a) comprises the following constituents in the proportion indicated, the balance being iron:

Element % by weight

Carbon 0.1 - 0.5

Chromium 20 - 35

Nickel 20 - 45

Niobium 0 - 2

Silicon 0 - 2

Tungsten 0 - 5

Additions 0 - 1

or,

b) has a mean 100,000 hour stress rupture value of more than 6 MPa at 1000°C, and preferably greater than 10 MPa, and

wherein said tube has an internal profile which is non- circular, such that straight fins are formed along the internal bore of the tube, said fins being symmetrical and essentially sinusoidal in form and such that, in cross-section, the length of the internal profile is at least 10% longer than the circumference of the smallest circle which encompasses the entire profile."

Claims 2 to 16 of the auxiliary request correspond to claims 3 to 17 of the main request.

IV. The following documents referred to during the opposition proceedings are relevant for this decision:

D3: S.B. Parks and C.M. Schillmoller, "Use Alloys to Improve Ethylene Production", Hydrocarbon Processing, pages 53 to 61, March 1996.

D4: J. Jones and J. Huber, "Improved Reformer Furnace efficiency", ICI Katalco IMTF Conference San Diego, pages 1 to 15, 1997.

D6: J.V. Albano et al, "Applications of Extended Surfaces in Pyrolysis Coils", Energy Progress, September 1988, Vol.8, No.3, pages 160 to 168.

D7: DE-A-1916915

D11: Manoir Industries News, reprinted from Hydrocarbon Processing, October 1991, pages 1 to 4.

D18: GB-A-969796

D26: Paper on electrochemical machining delivered by W.M. Wolgin and S.W. Tschastjunin at a conference in Leningrad on December 6/7 1990 and published in 1990 by the "Leningrader Haus für die wissenschaftliche Propaganda".

D26a: German translation of D26 with the title, "Elektrochemische Bearbeitung von Wendelnuten auf den inneren Rohroberflächen der Wärmeübertragungs-einrichtungen".

V. Arguments of the Parties

1. Article 100(b) EPC

(a) Appellant 01 submitted that as a result of the vague term "additions", the definition of the alloy by reference to a particular property and the absence of an upper limit for the internal profile, the invention according to claim 1 of the main and auxiliary requests is not disclosed in a manner sufficiently clear and complete for it to be carried out by the skilled person.

Appellant 01 argued that the definition of the alloy allows for up to 1% unknown additions, which may have a significant effect on the properties of the alloy. The description provides no indication of types of additions which could be added to produce an alloy having the required mechanical, chemical and casting properties, and which do not have an adverse effect on the invention. In addition, the mere definition of a stress rupture value to characterise an alloy, as in claim 1 b), means that the skilled person is faced with great difficulty in determining appropriate alloy compositions. There is an undue burden in establishing suitable additions, since this covers a vast range of both metallic and non-metallic components, and each test to determine the 100,000 hour stress rupture value for new alloys requires at least three years.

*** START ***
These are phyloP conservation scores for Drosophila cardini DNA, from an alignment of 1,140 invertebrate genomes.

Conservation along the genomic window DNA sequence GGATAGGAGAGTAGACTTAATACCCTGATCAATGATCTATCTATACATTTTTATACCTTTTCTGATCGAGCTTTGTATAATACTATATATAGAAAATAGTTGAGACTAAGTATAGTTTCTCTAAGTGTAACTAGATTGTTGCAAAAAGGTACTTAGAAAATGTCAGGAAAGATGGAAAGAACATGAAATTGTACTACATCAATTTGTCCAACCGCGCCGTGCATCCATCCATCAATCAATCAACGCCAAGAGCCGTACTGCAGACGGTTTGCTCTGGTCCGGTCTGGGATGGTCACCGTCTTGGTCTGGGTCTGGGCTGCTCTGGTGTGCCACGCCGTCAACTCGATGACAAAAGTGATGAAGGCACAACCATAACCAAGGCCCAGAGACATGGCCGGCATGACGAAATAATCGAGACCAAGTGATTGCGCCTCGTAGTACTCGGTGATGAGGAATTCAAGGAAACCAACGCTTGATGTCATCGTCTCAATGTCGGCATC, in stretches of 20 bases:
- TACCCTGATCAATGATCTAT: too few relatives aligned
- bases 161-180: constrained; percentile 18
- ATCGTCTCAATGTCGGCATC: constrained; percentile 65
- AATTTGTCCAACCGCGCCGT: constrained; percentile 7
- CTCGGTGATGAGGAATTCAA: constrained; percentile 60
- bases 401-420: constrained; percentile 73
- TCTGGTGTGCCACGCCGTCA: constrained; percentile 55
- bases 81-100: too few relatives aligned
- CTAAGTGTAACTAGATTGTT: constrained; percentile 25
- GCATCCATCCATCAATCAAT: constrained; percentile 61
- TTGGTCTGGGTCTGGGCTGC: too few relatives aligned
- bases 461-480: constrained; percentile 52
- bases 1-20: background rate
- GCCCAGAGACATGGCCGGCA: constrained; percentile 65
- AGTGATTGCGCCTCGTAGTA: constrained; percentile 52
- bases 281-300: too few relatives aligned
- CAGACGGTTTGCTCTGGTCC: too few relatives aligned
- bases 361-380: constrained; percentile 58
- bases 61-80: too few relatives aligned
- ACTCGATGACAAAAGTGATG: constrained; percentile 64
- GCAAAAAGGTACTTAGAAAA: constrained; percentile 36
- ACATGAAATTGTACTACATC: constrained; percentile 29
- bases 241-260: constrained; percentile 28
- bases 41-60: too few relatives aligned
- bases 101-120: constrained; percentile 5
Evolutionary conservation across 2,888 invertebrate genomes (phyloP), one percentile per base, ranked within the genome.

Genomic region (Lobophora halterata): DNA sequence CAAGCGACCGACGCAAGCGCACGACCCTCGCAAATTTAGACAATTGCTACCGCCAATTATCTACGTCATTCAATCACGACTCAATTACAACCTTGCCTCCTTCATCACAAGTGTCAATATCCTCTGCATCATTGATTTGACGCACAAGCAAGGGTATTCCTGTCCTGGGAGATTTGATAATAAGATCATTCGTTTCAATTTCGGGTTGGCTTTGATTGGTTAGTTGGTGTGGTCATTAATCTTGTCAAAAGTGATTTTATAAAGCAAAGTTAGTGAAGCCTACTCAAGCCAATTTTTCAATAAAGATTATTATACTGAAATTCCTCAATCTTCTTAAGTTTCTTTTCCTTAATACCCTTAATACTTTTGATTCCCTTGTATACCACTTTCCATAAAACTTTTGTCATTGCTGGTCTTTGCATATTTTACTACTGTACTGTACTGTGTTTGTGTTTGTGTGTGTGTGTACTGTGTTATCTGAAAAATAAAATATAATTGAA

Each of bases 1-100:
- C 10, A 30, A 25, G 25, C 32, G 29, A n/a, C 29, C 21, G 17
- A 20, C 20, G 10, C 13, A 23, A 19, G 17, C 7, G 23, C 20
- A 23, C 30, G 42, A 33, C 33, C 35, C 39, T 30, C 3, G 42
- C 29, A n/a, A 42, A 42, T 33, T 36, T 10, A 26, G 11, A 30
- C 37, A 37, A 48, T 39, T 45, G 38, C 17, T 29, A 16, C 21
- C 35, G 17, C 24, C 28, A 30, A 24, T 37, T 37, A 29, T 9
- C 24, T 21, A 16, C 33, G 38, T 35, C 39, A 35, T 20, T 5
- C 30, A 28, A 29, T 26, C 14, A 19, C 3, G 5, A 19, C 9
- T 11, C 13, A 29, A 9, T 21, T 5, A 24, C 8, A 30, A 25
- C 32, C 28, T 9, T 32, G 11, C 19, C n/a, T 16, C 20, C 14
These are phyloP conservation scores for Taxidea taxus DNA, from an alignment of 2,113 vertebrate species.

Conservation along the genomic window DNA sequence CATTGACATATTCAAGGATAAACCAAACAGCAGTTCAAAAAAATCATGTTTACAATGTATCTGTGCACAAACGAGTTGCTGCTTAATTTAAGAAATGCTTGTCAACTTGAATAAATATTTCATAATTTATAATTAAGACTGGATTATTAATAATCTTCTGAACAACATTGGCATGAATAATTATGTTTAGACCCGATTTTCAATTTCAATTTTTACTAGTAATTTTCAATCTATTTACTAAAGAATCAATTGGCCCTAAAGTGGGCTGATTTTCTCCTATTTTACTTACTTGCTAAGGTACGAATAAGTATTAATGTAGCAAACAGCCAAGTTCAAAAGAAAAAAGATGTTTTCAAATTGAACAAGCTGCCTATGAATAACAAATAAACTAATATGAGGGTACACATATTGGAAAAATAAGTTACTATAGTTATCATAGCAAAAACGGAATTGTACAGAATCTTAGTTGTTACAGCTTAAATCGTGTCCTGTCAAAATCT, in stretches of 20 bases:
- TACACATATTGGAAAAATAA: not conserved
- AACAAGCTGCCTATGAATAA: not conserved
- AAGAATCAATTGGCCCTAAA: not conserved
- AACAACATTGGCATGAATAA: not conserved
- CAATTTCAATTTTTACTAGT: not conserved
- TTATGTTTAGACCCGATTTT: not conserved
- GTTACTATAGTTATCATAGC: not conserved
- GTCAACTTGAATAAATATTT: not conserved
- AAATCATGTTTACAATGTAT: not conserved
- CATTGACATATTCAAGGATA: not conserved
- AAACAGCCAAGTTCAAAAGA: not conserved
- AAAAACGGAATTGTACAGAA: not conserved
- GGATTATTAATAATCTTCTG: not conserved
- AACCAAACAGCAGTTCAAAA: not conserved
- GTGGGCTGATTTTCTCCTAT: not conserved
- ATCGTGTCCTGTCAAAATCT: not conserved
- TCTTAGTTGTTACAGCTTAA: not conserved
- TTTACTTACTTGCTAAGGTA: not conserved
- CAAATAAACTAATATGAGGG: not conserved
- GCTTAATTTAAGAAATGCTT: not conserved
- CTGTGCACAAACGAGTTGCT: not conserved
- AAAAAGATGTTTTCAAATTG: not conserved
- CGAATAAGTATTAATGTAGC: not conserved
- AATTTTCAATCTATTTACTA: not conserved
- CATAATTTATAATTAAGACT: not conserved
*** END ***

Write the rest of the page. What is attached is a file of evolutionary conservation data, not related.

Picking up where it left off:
Concerning the open-ended definition of the internal profile, Appellant 01 explained that, although an increase in internal profile beyond the defined lower limit improves the heat transfer properties, it also has an adverse effect on the flow characteristics. The upper limit is a balance between these two contrary effects, and the patent provides no indication as to how much increase could be tolerated in practice.

(b) Appellant 03 replied by stating that the invention is itself not directed to a specific alloy or class of alloys, but rather to a centrifugally cast tube and the skilled person is aware of the alloys used to make such tubes. Citing T 14/83 (OJ 1984, 105) and T 79/88 (not published), Appellant 03 argued that, rather than considering whether there is an undue burden on the skilled person to find suitable alloys, Article 100(b) EPC simply requires that the skilled person must be able put the invention into effect. Since the patent specification gives examples of suitable additions and types of alloys, the skilled person can carry out the invention. The 100,000 hour stress rupture value is a fundamental property for tubes used in the petrochemical industry; in practice, tubes cannot be sold without quoting this value, since it is important to know what the strength will be after ten years in service. Consequently, the skilled person would know whether any given alloy could be used to make the tube of claim 1.

With regard to the internal profile range, Appellant 03 argued that the maximum possible ratio is desirable for the best heat transfer properties, and since there is no prior art disclosing values close to the claimed range, it is sufficient to define the minimum value. Although there must be an upper limit in the practical sense, this is not the concern of the invention, which is simply to improve the ratio beyond 10%.